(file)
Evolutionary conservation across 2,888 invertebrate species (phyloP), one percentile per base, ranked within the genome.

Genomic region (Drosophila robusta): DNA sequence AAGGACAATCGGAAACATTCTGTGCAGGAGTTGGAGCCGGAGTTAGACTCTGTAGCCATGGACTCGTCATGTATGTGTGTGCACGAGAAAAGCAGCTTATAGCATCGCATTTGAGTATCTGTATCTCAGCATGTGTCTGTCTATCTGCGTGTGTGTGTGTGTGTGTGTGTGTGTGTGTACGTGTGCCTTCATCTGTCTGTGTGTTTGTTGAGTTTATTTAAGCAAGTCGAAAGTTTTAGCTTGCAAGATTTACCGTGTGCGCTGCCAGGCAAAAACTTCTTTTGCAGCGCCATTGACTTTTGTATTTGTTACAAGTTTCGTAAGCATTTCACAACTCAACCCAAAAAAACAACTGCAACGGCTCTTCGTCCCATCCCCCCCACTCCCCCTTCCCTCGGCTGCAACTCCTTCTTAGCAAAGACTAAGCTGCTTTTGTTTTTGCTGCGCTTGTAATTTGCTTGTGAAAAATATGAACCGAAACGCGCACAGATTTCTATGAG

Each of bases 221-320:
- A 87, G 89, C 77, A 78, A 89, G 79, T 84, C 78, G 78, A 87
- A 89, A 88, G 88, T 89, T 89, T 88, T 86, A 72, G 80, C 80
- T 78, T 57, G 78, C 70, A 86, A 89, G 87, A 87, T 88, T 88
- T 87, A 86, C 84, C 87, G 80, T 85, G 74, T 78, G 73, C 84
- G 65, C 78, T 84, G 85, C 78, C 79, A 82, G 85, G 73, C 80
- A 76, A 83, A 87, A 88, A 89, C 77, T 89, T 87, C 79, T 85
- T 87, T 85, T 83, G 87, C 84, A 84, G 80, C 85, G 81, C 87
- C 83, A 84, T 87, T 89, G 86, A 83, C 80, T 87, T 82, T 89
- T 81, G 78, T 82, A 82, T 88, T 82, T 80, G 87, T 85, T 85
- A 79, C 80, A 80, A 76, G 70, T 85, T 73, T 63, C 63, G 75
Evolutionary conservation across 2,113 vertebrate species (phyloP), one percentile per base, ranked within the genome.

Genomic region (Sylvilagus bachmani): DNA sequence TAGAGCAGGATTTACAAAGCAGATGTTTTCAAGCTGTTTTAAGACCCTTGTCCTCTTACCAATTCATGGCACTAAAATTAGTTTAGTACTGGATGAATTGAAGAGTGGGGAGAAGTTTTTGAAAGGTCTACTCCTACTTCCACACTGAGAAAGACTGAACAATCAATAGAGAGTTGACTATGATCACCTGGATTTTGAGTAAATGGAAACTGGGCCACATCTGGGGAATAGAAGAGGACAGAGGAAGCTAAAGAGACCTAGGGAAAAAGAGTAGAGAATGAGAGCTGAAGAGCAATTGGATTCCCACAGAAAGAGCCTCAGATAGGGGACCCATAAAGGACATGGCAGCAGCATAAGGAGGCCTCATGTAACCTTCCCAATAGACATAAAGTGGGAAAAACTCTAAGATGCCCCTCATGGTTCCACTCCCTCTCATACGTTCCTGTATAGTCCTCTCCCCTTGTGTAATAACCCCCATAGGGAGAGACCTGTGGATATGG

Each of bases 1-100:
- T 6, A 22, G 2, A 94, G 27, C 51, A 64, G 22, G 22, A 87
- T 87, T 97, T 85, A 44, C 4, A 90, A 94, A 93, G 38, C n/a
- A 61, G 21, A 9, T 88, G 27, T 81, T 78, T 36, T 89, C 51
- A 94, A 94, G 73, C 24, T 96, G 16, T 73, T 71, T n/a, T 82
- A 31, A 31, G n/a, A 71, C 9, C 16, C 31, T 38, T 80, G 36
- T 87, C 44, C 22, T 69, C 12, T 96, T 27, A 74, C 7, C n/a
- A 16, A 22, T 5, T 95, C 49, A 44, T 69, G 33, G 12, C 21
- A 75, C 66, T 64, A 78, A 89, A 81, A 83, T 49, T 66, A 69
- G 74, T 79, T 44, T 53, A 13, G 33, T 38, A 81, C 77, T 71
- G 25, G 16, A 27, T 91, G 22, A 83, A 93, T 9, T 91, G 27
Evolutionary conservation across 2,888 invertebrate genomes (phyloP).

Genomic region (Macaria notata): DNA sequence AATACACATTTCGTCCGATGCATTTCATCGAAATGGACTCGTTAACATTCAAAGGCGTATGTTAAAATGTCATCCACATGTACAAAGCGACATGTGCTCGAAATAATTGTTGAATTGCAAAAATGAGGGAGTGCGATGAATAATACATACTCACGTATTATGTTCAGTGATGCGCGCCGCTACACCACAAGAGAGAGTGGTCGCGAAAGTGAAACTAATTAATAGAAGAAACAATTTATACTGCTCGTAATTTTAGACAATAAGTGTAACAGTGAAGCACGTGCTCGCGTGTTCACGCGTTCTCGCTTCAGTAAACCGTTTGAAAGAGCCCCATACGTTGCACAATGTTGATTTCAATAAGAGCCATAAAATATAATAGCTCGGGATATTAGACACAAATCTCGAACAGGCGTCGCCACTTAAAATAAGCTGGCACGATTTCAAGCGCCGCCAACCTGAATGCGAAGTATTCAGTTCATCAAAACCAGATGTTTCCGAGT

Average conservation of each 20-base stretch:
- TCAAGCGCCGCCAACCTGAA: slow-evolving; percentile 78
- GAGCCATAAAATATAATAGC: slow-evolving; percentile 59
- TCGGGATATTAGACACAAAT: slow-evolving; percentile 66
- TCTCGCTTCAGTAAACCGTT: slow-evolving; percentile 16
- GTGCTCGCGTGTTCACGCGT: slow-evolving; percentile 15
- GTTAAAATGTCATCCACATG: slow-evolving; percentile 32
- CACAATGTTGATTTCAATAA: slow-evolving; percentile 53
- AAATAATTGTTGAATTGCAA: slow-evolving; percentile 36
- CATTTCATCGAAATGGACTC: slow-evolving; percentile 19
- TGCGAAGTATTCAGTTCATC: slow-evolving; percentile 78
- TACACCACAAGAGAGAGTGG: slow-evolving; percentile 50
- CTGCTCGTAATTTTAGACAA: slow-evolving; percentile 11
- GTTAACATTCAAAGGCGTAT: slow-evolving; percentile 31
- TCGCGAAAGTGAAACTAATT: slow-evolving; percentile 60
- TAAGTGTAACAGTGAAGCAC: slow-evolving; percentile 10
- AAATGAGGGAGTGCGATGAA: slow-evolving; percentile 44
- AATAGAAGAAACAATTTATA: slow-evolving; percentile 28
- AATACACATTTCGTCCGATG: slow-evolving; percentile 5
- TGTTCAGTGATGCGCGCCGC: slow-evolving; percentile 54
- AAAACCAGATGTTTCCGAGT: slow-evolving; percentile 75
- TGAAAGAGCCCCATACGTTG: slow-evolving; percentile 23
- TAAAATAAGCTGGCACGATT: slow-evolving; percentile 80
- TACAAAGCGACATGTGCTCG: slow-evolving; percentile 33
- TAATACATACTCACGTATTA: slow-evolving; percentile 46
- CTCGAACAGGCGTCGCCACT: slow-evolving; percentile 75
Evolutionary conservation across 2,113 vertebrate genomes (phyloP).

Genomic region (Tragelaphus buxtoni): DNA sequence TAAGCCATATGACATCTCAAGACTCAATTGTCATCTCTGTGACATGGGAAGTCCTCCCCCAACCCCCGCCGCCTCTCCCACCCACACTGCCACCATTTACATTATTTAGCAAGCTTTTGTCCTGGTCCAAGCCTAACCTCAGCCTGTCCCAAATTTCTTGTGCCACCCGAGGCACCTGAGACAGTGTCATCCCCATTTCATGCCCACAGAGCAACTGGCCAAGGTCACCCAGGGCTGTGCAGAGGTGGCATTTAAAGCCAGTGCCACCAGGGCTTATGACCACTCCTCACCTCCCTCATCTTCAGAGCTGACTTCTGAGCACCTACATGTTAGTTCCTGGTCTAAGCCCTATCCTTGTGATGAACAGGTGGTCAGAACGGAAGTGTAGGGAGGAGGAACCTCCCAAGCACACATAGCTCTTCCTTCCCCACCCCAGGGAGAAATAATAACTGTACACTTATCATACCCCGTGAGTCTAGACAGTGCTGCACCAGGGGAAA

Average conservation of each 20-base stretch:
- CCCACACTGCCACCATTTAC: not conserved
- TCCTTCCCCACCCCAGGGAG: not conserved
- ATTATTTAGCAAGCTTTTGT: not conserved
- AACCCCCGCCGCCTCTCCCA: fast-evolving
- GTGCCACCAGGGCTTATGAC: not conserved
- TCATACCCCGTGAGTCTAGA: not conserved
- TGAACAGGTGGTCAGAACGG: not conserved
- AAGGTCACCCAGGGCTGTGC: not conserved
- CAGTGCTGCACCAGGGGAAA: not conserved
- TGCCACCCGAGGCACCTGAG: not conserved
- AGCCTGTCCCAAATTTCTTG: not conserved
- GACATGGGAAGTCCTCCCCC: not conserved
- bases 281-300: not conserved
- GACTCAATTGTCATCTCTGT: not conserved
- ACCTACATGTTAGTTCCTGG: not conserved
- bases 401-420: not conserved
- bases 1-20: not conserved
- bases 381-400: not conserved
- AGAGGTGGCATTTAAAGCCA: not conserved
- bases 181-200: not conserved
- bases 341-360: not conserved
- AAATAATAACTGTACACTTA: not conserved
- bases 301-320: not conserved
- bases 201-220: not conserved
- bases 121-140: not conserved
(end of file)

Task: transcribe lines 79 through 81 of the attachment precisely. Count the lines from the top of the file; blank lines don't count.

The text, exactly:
- AAATAATAACTGTACACTTA: not conserved
- bases 301-320: not conserved
- bases 201-220: not conserved